Freedom Farms is also looking at collaborating with Oritain, which is working on a food testing system that will be able to trace a certain product back to a particular farm (and which will be speaking at our Good Food Forum in May). Chemical footprinting will pick up on the physical characteristics of the farm, like soil, air quality and feed, allowing Oritain to scientifically verify the origin on the product. “People deserve to know where a product comes from. For us, this will mean an extra step so we can trace the product back from a packet of chops in the supermarket and prove it definitely came from a certain spot.”

In a market flooded with imported pork, which could come from countries with shonkier animal welfare systems or where growth promoters are routinely used, and where ‘country of origin’ labelling is not required, trust is key. “It’s all about us being able to say that this product is definitely what we say it is,” emphasises Cameron.

Freedom Farms is also looking at collaborating with Oritain, which is working on a food testing system that will be able to trace a certain product back to a particular farm. Chemical footprinting will pick up on the physical characteristics of the farm, like soil, air quality and feed. “People deserve to know where a product comes from. For us, this will mean an extra step so we can trace the product back from a packet of chops in the supermarket and prove it definitely came from a certain spot.”

Rewarding smart farming: Food, Farms and Freshwater

Food, Farms and Freshwater (3F) is a new social enterprise passionate about connecting consumers with environmentally savvy farmers.

The group, which was part of the Ākina Foundation’s Launchpad programme for social enterprises, has set up a red meat certification recognising and rewarding farmers for operating in an environmentally conscious manner. In particular it recognises farmers whose practices safeguard waterways, ensuring they are ‘swimmable and fishable’. “Our vision is for New Zealand and international consumers to value and choose food products that support farmers to farm more sustainably, with the result that water quality and biodiversity are restored in New Zealand within two generations,” says 3F’s Rhys Millar, also of Ahika Consulting.

Key to this, states Rhys, is the rise of ‘conscious consumers’ in the West. “The current trend by food consumers in the Western world to more deeply understand how their food is produced and who is producing it, provides an excellent platform from which 3F can communicate its vision. The world wide explosion of farmers markets is an example of this drive to understand food provenance and to connect urban consumers with rural producers.”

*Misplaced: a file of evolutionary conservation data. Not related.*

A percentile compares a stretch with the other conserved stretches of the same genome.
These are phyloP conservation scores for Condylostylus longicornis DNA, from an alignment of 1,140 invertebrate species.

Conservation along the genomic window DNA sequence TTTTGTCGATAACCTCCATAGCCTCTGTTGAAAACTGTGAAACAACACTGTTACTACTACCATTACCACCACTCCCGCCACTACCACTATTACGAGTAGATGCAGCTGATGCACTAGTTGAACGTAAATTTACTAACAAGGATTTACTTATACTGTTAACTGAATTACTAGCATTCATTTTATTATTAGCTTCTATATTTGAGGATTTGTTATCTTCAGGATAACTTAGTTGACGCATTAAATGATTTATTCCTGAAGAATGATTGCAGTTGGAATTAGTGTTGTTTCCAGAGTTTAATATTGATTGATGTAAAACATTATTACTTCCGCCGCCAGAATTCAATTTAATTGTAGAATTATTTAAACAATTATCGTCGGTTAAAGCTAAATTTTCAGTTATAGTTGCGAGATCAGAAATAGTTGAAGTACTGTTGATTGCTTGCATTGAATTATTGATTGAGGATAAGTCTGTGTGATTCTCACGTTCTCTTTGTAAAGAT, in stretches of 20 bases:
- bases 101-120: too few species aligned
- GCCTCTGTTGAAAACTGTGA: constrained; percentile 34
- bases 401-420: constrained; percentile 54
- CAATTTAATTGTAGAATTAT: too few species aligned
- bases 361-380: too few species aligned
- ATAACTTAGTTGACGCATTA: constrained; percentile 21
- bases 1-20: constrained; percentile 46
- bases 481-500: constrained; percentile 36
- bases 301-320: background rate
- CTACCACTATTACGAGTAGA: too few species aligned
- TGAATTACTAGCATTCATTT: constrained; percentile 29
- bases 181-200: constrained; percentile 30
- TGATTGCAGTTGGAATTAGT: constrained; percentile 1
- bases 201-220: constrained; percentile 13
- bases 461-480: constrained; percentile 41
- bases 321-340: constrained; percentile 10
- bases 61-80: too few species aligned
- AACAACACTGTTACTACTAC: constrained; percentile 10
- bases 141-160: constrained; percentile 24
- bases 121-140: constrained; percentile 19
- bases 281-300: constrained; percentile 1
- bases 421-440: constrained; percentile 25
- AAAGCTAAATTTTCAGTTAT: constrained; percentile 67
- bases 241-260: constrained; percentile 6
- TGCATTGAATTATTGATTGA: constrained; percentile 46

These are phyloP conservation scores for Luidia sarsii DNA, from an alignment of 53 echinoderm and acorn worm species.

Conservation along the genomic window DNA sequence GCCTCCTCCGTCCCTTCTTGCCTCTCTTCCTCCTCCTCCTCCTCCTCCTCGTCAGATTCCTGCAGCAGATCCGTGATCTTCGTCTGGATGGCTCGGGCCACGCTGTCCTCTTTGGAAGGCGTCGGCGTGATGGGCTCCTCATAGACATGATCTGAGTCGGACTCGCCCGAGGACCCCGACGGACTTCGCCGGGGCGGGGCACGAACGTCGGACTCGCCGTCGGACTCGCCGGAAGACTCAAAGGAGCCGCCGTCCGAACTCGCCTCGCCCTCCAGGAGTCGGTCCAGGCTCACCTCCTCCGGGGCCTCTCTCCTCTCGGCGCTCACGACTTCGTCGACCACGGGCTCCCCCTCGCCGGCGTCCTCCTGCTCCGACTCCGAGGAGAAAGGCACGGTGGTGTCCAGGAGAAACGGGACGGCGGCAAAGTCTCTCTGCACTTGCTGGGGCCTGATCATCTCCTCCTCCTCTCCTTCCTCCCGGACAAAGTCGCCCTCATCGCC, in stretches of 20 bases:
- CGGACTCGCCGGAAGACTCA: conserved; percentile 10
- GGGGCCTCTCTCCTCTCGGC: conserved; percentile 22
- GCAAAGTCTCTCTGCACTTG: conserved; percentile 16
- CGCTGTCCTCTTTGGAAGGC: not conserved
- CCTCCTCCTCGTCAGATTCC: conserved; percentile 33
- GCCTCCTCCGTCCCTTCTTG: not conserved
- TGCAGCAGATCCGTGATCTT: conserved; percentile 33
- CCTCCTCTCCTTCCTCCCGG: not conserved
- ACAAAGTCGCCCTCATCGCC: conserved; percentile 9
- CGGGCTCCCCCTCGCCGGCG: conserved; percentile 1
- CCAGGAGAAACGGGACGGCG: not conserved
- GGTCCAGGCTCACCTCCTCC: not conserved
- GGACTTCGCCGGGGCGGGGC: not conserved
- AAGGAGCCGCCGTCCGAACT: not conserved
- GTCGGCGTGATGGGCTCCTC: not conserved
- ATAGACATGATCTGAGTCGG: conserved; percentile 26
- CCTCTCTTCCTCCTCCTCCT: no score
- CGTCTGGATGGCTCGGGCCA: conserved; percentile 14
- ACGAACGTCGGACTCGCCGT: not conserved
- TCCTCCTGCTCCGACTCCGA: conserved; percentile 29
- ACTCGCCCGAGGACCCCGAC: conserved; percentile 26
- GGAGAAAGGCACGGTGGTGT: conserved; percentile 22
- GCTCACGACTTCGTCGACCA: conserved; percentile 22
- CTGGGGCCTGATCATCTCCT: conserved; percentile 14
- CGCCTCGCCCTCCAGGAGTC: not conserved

By sharing the cost of environmental management with their consumers, the burden is decreased for farmers who, according to Rhys, are making one per cent annual returns.  “The cost will be too great for farmers to bear on their own and we believe that consumers, through their purchasing decisions, have a really positive role to play in solving that issue,” he says.

First on the board for 3F is to develop a national definition of ‘swimmable and fishable’ using various freshwater parameters. They will do this with the assistance of some of New Zealand’s leading freshwater scientists. Then 3F will develop a management plan framework and online platform for farmers in order for them to achieve top red meat quality standards and adhere to the swimmable and fishable objectives.

“The cornerstone of success of this model is to grow the financial return for farmers for meeting environmental and quality standards. To do this 3F will work to grow the value chain and assist verified farmers to access this premium for their meat from processors. The result will be a branded premium meat product in the retail market that meets high quality and environmental standards.”

The project will also achieve other positive spin-offs including stronger rural communities, enriched biodiversity and enabling consumers to be a part of the solution.

Have a coffee with your supply chain

Free-range Auckland eatery Bird on a Wire started small in Ponsonby,  has now expanded into Britomart and will soon be opening in Takapuna.

When the company started in 2012, free-range rotisserie was a gap in the market and something that aligned with the values of the owners, who emphasise sustainability, people, the local neighbourhood (supporting local charity initiatives, championing neighbouring businesses, and buying products locally where possible) and high-quality food.  “We looked at the model and thought, what’s the point in doing something that’s not forward-thinking?” says Sophie Gilmour, one of the three founders of the business, who are all under 30. The company orders nearly five tonnes of free-range chicken a month and is about to branch into organic birds.

Because they started small, they took the time to analyse the market for free range, ethically-sourced produce and compostable packaging. Bird on a Wire was choosy with its suppliers, sitting down with everyone from the chicken suppliers to the coffee suppliers to the people who deal with their rubbish over a cup of coffee until they found companies with shared, ethical values.

Not only has this allowed them to develop strong relationships with suppliers (such as their chicken suppliers who organised for 250 chickens to be sent up on their own flight in order to fulfill a big catering order, or their packaging supplier Innocent Packaging who has developed products to fit Bird’s specific needs), it’s also something that consumers care about. “Consumers want to know; they want to know about your ethos and where you come from.”

Photo credit: Photo of Mike Barton and Natasha Garvan from 3F © Mark TantrumThe Ākina Foundation.

The Good Food Forum, which will take place on Auckland’s waterfront on 25th May, will help good food businesses grow. In addition to Traceability, key themes include the Future Consumer and Access to Market. Find more more here.